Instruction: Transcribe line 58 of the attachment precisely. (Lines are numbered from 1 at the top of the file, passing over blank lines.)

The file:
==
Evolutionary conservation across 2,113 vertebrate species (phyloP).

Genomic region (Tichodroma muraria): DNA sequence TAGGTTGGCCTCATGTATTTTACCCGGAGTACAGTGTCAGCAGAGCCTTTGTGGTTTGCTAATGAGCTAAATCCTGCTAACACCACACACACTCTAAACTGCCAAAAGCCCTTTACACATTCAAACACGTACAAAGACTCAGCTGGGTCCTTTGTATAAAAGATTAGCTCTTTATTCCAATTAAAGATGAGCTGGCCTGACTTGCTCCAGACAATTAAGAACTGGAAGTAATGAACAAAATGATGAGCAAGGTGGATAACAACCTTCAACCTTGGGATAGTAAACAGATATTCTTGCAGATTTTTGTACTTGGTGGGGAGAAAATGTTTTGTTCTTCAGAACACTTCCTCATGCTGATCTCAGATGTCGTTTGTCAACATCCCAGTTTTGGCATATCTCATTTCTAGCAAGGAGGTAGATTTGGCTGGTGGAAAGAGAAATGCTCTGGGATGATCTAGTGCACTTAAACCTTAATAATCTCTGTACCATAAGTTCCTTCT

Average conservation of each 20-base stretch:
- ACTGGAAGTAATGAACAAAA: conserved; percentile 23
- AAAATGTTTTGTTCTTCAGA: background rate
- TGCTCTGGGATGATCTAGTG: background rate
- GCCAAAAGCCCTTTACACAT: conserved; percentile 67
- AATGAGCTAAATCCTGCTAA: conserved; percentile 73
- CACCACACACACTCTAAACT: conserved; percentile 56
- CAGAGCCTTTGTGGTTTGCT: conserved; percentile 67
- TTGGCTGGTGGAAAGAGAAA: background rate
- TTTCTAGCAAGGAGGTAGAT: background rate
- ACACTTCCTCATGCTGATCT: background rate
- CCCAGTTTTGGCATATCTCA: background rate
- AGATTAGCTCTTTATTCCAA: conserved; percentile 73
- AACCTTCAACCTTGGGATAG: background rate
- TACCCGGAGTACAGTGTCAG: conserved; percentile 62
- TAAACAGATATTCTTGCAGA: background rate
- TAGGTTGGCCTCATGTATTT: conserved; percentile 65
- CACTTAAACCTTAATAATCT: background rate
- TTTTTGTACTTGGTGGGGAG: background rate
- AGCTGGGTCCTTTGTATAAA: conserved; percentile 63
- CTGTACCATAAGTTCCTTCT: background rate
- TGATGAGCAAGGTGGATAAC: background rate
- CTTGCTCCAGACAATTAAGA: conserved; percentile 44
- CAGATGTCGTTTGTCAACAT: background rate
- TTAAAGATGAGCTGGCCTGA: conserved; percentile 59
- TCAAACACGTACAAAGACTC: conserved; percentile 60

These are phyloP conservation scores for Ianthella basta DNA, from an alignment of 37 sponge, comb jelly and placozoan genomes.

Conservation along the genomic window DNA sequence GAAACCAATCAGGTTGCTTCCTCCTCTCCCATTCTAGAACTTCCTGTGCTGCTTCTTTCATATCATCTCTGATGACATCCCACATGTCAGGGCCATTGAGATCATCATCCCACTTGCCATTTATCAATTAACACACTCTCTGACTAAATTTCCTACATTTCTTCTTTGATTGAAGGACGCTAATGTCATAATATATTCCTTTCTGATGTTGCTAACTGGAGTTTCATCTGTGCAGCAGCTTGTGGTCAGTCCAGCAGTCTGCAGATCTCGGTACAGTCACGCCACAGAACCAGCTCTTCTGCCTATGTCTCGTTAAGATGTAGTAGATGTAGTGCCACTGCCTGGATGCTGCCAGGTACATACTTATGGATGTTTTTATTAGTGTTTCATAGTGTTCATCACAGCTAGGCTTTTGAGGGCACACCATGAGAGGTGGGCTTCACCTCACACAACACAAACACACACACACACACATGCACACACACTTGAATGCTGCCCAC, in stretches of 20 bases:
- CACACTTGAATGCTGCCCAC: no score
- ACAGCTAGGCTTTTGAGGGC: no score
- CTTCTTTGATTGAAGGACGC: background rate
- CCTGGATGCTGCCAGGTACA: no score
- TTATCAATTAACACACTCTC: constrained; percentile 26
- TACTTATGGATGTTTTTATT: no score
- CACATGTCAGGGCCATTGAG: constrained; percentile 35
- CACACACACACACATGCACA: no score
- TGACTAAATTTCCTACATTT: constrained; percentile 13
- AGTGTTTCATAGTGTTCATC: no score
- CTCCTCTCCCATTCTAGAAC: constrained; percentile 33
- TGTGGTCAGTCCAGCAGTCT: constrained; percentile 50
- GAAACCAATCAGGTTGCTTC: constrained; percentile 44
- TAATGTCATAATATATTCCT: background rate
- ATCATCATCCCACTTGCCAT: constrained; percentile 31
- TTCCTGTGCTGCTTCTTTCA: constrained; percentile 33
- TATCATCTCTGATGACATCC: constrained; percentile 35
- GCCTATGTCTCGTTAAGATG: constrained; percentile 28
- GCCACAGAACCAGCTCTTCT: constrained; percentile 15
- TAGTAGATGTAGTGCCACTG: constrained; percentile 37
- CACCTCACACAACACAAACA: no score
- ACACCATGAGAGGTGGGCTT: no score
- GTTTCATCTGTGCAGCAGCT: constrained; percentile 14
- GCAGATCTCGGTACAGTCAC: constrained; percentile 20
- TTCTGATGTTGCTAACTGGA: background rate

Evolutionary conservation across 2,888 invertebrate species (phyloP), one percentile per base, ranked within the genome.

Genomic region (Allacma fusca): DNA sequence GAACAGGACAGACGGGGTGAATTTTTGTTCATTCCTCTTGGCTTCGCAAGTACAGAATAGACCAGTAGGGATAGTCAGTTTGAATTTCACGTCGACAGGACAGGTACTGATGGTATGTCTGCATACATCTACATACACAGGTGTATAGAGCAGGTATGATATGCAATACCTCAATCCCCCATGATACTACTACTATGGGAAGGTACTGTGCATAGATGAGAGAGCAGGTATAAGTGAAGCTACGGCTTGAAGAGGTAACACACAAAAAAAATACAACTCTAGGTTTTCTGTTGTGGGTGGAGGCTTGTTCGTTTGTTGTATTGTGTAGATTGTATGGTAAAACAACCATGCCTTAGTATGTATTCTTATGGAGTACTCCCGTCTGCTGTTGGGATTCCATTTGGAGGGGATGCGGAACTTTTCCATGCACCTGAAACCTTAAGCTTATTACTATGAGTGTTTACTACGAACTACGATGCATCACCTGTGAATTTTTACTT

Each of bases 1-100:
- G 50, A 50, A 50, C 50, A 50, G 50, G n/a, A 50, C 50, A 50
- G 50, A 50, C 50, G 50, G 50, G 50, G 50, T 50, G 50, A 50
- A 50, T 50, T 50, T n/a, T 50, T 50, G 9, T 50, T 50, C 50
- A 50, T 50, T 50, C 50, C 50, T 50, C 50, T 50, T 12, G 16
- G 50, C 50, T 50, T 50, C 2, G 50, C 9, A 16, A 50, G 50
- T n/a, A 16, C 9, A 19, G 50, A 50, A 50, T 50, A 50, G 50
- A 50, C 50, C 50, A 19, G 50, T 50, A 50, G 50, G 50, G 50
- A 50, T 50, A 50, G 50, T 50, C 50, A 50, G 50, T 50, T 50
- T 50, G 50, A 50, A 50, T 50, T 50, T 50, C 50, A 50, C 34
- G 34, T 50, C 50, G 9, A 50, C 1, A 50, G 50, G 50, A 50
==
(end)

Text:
Each of bases 1-100: